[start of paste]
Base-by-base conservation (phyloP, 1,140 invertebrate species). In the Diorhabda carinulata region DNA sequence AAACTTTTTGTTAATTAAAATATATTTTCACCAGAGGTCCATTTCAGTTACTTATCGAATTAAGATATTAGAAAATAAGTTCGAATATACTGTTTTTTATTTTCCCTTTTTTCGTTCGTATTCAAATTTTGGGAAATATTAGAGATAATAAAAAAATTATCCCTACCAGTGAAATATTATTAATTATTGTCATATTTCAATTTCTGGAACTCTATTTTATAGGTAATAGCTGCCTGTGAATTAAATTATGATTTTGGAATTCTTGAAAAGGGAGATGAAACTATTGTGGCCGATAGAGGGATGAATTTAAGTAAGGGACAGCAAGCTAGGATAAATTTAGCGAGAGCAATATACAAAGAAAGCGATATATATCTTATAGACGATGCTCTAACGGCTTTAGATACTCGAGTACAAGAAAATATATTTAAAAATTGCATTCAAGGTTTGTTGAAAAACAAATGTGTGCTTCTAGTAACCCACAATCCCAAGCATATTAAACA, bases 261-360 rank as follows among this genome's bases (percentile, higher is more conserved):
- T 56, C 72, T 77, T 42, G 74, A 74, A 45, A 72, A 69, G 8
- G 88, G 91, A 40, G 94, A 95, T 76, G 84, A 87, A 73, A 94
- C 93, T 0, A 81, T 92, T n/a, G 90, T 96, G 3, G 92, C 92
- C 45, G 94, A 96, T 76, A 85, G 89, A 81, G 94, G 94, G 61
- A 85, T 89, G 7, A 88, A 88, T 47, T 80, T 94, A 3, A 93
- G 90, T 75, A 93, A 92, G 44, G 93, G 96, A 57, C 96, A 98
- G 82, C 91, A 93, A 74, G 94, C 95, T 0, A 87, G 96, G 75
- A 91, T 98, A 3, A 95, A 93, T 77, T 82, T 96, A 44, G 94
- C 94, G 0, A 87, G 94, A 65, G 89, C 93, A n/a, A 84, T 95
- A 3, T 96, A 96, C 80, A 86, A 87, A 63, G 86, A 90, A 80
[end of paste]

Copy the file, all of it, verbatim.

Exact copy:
Base-by-base conservation (phyloP, 1,140 invertebrate species). In the Diorhabda carinulata region DNA sequence AAACTTTTTGTTAATTAAAATATATTTTCACCAGAGGTCCATTTCAGTTACTTATCGAATTAAGATATTAGAAAATAAGTTCGAATATACTGTTTTTTATTTTCCCTTTTTTCGTTCGTATTCAAATTTTGGGAAATATTAGAGATAATAAAAAAATTATCCCTACCAGTGAAATATTATTAATTATTGTCATATTTCAATTTCTGGAACTCTATTTTATAGGTAATAGCTGCCTGTGAATTAAATTATGATTTTGGAATTCTTGAAAAGGGAGATGAAACTATTGTGGCCGATAGAGGGATGAATTTAAGTAAGGGACAGCAAGCTAGGATAAATTTAGCGAGAGCAATATACAAAGAAAGCGATATATATCTTATAGACGATGCTCTAACGGCTTTAGATACTCGAGTACAAGAAAATATATTTAAAAATTGCATTCAAGGTTTGTTGAAAAACAAATGTGTGCTTCTAGTAACCCACAATCCCAAGCATATTAAACA, bases 261-360 rank as follows among this genome's bases (percentile, higher is more conserved):
- T 56, C 72, T 77, T 42, G 74, A 74, A 45, A 72, A 69, G 8
- G 88, G 91, A 40, G 94, A 95, T 76, G 84, A 87, A 73, A 94
- C 93, T 0, A 81, T 92, T n/a, G 90, T 96, G 3, G 92, C 92
- C 45, G 94, A 96, T 76, A 85, G 89, A 81, G 94, G 94, G 61
- A 85, T 89, G 7, A 88, A 88, T 47, T 80, T 94, A 3, A 93
- G 90, T 75, A 93, A 92, G 44, G 93, G 96, A 57, C 96, A 98
- G 82, C 91, A 93, A 74, G 94, C 95, T 0, A 87, G 96, G 75
- A 91, T 98, A 3, A 95, A 93, T 77, T 82, T 96, A 44, G 94
- C 94, G 0, A 87, G 94, A 65, G 89, C 93, A n/a, A 84, T 95
- A 3, T 96, A 96, C 80, A 86, A 87, A 63, G 86, A 90, A 80